18 Jul July Reflection – Michael McFarland SJ


Jesuit Education: From and For the Heart


June 21 is the feast of St. Aloysius Gonzaga, who as a young Jesuit studying at the Roman College (now the Gregorian University) during an outbreak of the plague in Rome, was moved to go out and minister to the sick and dying, from whom he contracted the deadly disease himself and died at age 23.  This year’s feast of St. Aloysius was especially notable for us at the Gregorian University Foundation, because it was the occasion of our inaugural Distinguished Lecture, given by one of our own, Rev. James Keenan, SJ.  Fr. Keenan received his Licentiate and Doctorate in Moral Theology at the Gregorian University and is now the Canisius Chair and Director of the Jesuit Institute at Boston College, as well as its Vice-Provost for Global Engagement.  He is one of the most respected and influential Catholic moral theologians in the world, having authored or edited 25 books and published more than 400 articles, essays and reviews.  He was also responsible for organizing and chairing international conferences on important moral issues at Padua (2006), Trento (2010) and Sarajevo (2018).  Even with his wide range of activities and commitments throughout the world, he has maintained his relationship with the Gregorian, returning there on a regular basis to teach and work with students and faculty.

In his lecture (watch HERE), Fr. Keenan emphasized the importance of “vulnerability” and “recognition” as precursors to conscience formation in moral education.  In this context, vulnerability does not mean weakness or neediness, but an openness to experiencing and sharing the suffering of others.  As he described it, “vulnerability is the human condition that allows me to hear, encounter, receive, or respond to the other even to the point of being injured.”  This makes possible the recognition of the suffering of others who are often ignored and cast aside.  Once there is recognition, then a moral response is possible, which is where the guidance of conscience becomes operative.  In the development of this thesis, Fr. Keenan invoked a wide range of scholarship, from Thomas Aquinas to contemporary theologians such as Judith Butler, but he also drew heavily on stories from the Gospels, particularly the parable of the Good Samaritan.  The Samaritan, because of his vulnerability as a member himself of a marginalized group, was able to recognize the victim lying by the side of the road, while the priest and the Levite passed by as if he didn’t exist.  That recognition is what moved the Samaritan to act under the direction of his conscience, whereas the others, who presumably had well-formed consciences, never used them.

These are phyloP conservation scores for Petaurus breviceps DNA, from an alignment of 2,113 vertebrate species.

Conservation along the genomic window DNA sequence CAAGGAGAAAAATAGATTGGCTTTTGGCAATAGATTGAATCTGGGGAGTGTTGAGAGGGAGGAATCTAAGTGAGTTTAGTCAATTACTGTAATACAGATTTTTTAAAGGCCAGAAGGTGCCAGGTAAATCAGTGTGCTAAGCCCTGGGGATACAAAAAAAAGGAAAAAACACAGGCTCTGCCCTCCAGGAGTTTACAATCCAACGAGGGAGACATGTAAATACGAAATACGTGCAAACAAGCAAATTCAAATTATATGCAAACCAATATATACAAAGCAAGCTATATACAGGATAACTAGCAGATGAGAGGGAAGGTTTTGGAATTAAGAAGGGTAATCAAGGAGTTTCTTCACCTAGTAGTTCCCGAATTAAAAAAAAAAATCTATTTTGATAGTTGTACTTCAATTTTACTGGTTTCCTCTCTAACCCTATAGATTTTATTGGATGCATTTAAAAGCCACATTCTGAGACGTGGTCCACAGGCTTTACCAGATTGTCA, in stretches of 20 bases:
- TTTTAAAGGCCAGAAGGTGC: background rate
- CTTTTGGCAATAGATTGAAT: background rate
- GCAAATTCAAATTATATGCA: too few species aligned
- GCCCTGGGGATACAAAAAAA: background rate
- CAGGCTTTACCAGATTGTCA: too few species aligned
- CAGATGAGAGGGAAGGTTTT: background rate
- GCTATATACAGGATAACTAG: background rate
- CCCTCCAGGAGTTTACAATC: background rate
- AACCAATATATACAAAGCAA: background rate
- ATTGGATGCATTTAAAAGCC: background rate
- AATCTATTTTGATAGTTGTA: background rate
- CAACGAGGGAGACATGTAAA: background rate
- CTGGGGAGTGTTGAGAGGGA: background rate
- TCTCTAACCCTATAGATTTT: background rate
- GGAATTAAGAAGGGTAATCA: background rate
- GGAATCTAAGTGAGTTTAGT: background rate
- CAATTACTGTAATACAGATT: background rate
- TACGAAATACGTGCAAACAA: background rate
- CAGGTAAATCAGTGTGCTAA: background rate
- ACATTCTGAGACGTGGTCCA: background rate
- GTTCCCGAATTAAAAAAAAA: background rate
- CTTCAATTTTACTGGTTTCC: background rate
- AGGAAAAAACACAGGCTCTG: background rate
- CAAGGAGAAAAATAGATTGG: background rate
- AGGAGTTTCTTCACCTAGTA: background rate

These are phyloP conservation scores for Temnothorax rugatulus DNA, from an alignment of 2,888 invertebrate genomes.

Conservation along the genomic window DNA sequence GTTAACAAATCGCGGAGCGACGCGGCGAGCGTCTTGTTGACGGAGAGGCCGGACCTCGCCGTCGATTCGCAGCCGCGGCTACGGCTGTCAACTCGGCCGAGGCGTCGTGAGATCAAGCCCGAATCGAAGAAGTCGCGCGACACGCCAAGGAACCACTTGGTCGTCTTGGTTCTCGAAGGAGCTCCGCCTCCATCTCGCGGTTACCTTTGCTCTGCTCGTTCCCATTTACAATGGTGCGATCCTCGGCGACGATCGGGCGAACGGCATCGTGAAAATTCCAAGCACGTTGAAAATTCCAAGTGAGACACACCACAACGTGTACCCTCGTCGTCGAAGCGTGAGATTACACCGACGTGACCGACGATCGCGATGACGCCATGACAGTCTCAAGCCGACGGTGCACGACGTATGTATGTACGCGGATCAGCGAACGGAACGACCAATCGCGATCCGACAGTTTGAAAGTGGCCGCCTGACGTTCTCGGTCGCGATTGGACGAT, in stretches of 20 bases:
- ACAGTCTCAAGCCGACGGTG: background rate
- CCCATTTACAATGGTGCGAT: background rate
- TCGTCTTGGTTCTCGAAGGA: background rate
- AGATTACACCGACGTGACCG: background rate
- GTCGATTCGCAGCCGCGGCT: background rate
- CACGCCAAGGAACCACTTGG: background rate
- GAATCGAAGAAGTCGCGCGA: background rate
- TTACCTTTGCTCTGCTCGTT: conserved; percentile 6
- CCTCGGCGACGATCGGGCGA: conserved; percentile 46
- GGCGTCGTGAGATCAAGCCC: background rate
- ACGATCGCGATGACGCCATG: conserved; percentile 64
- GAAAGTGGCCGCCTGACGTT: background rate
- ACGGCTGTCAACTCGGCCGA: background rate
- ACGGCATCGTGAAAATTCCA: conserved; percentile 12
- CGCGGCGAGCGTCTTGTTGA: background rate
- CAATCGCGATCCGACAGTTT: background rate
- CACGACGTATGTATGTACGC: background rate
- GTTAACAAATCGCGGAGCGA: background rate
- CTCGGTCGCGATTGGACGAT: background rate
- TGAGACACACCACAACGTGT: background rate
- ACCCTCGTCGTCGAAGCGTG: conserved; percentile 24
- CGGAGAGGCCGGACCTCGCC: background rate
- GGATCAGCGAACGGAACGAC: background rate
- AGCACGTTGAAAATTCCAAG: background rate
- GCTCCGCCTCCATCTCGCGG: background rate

In emphasizing the primacy of one’s affective state over the purely intellectual and by using stories along with concepts to make his point, Fr. Keenan recognized that education has to touch the heart, not just the head.  As the columnist David Brooks wrote in a recent piece in the New York Times lamenting the breakdown of our sense of shared national identity that has bound us together as a people, “Once you realize that people are primarily desiring creatures, not rational creatures, you realize that one of the greatest projects of schooling and culture is to educate the passions…. This knowledge is conveyed not through facts but through emotional experiences – stories.”

This insight that education must be about the formation of the heart, our passions, desires, cares and commitments, not just our cognition, is at the core of Jesuit education.  It is rooted in the spirituality of St. Ignatius, especially as embodied in his Spiritual Exercises, the purpose of which is conversion of heart to free one for greater love and service.  In a similar way, Jesuit education is meant to challenge and inspire students to a deeper love and commitment to service of their communities, society, the Church and ultimately God.  We see that at the Gregorian, where we often hear from students and graduates that they learned generosity through not only the teaching, but even more the example of their teachers, Jesuits, other religious and lay, an attitude that is especially important for those preparing for ministry.  This month, as we celebrate the Feast of St. Ignatius, we also celebrate how his spirit lives on in our schools.

Michael C McFarland, SJ
President, Gregorian University Foundation